Every week I receive posts on both sides of issues and the bloggers always land squarely on one side of an issue. I just read a post/comment about not using a calculator as a tool for graphing for

*y*= -2

*x*+ 1, one teacher mentioned wanting a paper and pencil understanding and another blog jockey called that just absurd - technology ahoy.

Yet at the same time the paper and pencil person did not mention how we prepare students for the world (maybe he/she does, and feels this is a basic concept), and the tech person made no mention of how we make sure the student really understands lines without simply typing the equation into the calculator (maybe he meant for there to be more interaction from teacher, coupled with deep understanding - but the comment read like an accusation).

The real thing here is how does the calculator and the paper/pencil person tie the relationship of independent and dependent variables? Or how we estimate from a graph, or how we use slope in a real world application, or

*y*-intercept. Their statements miss the point of teaching a high level concept that can be applied in our world. Their just making statements: calculator good ugh! Calculator no good ugh!

Where is the middle ground? I blog with no intent of having any feeling of success with this, because the issues lead to polarization. There has to be a blended approach - basic understanding and an ability to use the tools available.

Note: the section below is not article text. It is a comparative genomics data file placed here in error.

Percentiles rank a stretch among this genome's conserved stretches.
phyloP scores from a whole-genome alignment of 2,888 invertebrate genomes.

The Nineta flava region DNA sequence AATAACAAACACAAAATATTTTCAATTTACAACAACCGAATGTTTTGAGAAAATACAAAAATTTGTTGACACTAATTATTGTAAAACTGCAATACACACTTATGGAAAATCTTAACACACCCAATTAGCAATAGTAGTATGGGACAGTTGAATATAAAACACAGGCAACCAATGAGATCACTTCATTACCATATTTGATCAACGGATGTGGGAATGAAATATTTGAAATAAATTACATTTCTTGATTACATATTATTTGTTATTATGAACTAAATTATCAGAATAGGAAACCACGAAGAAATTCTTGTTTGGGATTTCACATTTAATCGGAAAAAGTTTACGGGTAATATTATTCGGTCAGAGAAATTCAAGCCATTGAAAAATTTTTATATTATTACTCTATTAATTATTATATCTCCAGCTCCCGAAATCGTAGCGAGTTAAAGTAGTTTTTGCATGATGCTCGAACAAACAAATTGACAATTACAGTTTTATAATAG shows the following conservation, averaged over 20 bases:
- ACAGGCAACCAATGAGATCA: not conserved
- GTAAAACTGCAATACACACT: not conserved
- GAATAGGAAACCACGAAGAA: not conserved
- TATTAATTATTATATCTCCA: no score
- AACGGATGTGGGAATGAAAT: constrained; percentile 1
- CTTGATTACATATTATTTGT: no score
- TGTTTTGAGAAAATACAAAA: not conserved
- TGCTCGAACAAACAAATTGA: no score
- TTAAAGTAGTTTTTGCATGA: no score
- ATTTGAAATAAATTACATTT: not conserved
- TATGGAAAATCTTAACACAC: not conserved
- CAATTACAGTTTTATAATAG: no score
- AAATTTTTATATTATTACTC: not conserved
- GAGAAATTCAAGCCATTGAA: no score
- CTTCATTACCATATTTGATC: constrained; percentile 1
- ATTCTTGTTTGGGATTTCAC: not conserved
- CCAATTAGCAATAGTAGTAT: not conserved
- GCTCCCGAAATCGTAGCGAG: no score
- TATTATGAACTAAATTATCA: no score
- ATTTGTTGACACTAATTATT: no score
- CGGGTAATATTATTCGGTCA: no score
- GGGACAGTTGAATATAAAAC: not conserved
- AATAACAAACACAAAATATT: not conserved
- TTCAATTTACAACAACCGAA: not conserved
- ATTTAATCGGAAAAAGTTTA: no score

So there is a middle ground - rarely mentioned. As teachers our students need to be ready for the world, that means calculators and the tools of the world (and don't let TI {Texas Instruments} fool you - the TI calculator has not been a typical tool in the world). And the paper/pencil person is right - we need to be able to think of the basics and understand how to do by hand. Cause without understanding how do you use a tool?

So I feel like I stand in "no-man's land." I do both - on the basic ideas and concepts I expect proficiency with and without a calculator. There are times we use technology to discover concepts and other times where I *gasp* lecture.

Either way we get the skills needed for each student to be successful on their next step away from Juda High. Problem solvers who are ready to use their tools and can do the basic math that is demanded of the workplace, tech school or college. We use our tools - calculators, computers, etc. to address big problems and big concepts. And we can set them down and do the basics. It can go both ways....

Dammit I am one.